Book Review | The German Girl by Armando Lucas Correa

The German GirlThe German Girl by Armando Lucas Correa
Expected Publication: October 18th, 2016 by Atria Books
Genre: Historical Fiction, WW2, Holocaust, War
Pages: 368
Format: ARC
Source: kindly sent to me by Simon and Schuster Canada in exchange for an honest review

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Synopsis (from Goodreads): A stunningly ambitious and beautiful debut novel, perfect for fans of Sarah’s Key and All the Light We Cannot See, the story of a twelve-year-old girl’s harrowing experience fleeing Nazi-occupied Germany with her family and best friend, only to discover that the overseas asylum they had been promised is an illusion.

In 1939 before everything changed, Hannah Rosenthal lived a charmed life. Her family moved in Berlin’s highest social circles, admired by friends and neighbors. Eleven-year-old Hannah was often taken by her mother for an afternoon treat at the tea room of the beautiful Adlon Hotel, both dressed in their finest clothes. She spent her afternoons at the park with her best friend Leo Martin. But, in an instant, that sunlit world vanished. Now the streets of Berlin are draped with red, white, and black flags; their fine possessions are hauled away, and they are no longer welcome in the places that once felt like home. The two friends make a pact: come what may, they promise to have a future together.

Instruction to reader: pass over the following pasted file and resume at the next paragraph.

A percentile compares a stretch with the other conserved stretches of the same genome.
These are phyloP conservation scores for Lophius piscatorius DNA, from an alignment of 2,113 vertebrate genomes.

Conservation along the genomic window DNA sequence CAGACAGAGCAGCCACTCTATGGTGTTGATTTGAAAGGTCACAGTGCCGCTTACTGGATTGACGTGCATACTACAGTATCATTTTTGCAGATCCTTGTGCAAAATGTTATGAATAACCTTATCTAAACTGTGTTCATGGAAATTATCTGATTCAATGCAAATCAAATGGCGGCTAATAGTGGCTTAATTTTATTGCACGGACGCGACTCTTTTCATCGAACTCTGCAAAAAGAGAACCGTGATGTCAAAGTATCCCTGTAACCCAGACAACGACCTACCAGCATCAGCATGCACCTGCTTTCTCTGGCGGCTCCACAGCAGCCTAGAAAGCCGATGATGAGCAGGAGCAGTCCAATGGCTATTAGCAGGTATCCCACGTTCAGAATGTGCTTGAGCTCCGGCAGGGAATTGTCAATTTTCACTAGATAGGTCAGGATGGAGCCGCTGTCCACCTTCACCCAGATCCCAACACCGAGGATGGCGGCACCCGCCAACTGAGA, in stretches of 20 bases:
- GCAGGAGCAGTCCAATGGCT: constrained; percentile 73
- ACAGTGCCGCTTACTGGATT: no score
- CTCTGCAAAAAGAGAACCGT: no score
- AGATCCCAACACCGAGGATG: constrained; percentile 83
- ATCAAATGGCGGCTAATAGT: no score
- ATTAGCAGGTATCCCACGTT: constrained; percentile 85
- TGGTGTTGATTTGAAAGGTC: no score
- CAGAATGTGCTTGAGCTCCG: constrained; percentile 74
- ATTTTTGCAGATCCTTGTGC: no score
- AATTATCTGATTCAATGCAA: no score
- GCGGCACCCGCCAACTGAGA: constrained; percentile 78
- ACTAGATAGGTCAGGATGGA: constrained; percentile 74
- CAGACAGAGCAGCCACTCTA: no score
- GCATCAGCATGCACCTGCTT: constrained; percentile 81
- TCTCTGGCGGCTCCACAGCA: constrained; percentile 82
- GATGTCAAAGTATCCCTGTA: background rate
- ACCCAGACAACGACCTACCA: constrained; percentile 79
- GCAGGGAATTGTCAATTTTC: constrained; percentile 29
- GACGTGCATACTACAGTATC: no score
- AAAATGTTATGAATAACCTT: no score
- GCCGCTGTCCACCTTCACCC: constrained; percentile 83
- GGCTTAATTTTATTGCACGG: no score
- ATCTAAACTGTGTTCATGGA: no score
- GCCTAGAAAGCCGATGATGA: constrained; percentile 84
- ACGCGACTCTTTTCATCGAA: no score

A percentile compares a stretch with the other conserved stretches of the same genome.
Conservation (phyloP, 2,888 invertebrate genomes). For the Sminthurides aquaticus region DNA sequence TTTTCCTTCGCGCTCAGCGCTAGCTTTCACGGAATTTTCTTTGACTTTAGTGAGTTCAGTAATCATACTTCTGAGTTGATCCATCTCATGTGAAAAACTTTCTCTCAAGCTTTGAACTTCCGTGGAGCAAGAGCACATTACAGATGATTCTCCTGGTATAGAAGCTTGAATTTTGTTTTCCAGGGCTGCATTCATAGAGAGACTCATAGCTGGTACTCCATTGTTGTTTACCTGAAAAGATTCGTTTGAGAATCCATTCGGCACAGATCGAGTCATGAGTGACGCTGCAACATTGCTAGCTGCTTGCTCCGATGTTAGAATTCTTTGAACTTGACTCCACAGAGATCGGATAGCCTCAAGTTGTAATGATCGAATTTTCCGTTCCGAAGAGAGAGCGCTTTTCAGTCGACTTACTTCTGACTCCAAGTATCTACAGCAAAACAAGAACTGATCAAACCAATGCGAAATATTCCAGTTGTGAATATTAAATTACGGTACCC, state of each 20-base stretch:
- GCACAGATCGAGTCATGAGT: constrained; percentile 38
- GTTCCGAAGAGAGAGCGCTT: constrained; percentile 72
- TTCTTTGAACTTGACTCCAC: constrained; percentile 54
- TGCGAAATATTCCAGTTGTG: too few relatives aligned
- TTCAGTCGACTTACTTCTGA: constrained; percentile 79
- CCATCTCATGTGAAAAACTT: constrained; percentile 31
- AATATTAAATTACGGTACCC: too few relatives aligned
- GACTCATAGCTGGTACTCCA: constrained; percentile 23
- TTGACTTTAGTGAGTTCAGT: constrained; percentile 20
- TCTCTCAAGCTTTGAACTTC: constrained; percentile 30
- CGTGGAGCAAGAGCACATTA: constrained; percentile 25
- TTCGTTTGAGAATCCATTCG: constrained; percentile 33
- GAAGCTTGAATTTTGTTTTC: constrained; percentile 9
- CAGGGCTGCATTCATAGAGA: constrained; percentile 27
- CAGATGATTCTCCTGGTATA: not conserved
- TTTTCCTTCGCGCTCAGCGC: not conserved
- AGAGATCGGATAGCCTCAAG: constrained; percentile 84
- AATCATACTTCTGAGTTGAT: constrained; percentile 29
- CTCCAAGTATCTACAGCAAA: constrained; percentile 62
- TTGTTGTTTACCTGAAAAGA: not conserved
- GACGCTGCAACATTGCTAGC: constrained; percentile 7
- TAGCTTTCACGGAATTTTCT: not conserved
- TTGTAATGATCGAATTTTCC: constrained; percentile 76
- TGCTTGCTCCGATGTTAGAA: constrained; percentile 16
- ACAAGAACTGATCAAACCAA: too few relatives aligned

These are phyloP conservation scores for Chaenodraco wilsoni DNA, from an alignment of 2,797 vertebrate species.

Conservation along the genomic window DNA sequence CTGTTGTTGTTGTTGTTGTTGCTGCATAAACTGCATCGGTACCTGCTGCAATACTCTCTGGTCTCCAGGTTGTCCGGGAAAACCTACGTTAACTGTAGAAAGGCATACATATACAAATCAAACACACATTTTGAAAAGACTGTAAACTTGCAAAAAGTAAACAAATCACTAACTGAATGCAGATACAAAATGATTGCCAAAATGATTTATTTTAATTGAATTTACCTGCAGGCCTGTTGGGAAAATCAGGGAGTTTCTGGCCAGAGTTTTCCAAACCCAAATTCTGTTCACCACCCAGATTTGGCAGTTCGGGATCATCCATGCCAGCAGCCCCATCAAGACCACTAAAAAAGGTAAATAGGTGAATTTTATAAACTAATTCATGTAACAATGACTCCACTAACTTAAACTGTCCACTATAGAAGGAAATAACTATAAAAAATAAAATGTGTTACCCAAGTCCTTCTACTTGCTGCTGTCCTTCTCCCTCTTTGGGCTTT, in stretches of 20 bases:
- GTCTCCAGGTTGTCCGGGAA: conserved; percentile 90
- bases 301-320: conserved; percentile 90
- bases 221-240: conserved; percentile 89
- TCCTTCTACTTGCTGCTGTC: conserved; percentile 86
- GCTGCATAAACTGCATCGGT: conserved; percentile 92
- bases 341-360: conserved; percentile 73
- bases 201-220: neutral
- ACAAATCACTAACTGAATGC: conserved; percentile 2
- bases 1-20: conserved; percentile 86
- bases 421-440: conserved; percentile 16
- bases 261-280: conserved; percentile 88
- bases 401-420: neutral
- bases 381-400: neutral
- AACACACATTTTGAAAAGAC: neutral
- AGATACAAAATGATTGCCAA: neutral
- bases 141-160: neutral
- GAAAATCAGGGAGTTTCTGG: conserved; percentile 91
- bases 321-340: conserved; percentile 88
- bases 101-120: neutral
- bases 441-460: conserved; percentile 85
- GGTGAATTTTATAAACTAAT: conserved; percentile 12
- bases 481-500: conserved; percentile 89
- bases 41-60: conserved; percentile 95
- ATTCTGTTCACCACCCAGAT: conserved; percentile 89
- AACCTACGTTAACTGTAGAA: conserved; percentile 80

As Hannah and Leo’s families desperately begin to search for a means of escape, a glimmer of hope appears when they discover the Saint Louis, a transatlantic liner that can give Jews safe passage to Cuba. After a frantic search to obtain visas, the Rosenthals and the Martins depart from Hamburg on the luxurious passenger liner bound for Havana. Life aboard the ship is a welcome respite from the gloom of Berlin—filled with masquerade balls, dancing, and exquisite meals every night.

As the passengers gain renewed hope for a bright future ahead, love between Hannah and Leo blossoms. But soon reports from the outside world began to filter in, and dark news overshadows the celebratory atmosphere on the ship; the governments of Cuba, the United States, and Canada are denying the passengers of the St. Louis admittance to their countries, forcing them to return to Europe as it descends into the Second World War. The ship that had seemed their salvation seems likely to become their death sentence.

After four days anchored at bay, only a handful of passengers are allowed to disembark onto Cuban soil, and Hannah and Leo must face the grim reality that they could be torn apart. Their future is unknown, and their only choice will have an impact in generations to come.

Decades later in New York City on her eleventh birthday, Anna Rosen receives a mysterious envelope from Hannah, a great-aunt she has never met but who raised her deceased father. In an attempt to piece together her father’s mysterious past, Anna and her mother travel to Havana to meet Hannah, who is turning eighty-seven years old. Hannah reveals old family ties, recounts her journey aboard the Saint Louis and, for the first time, reveals what happened to her father and Leo. Bringing together the pain of the past with the mysteries of the present, Hannah gives young Anna a sense of their shared histories, forever intertwining their lives, honoring those they loved and cruelly lost.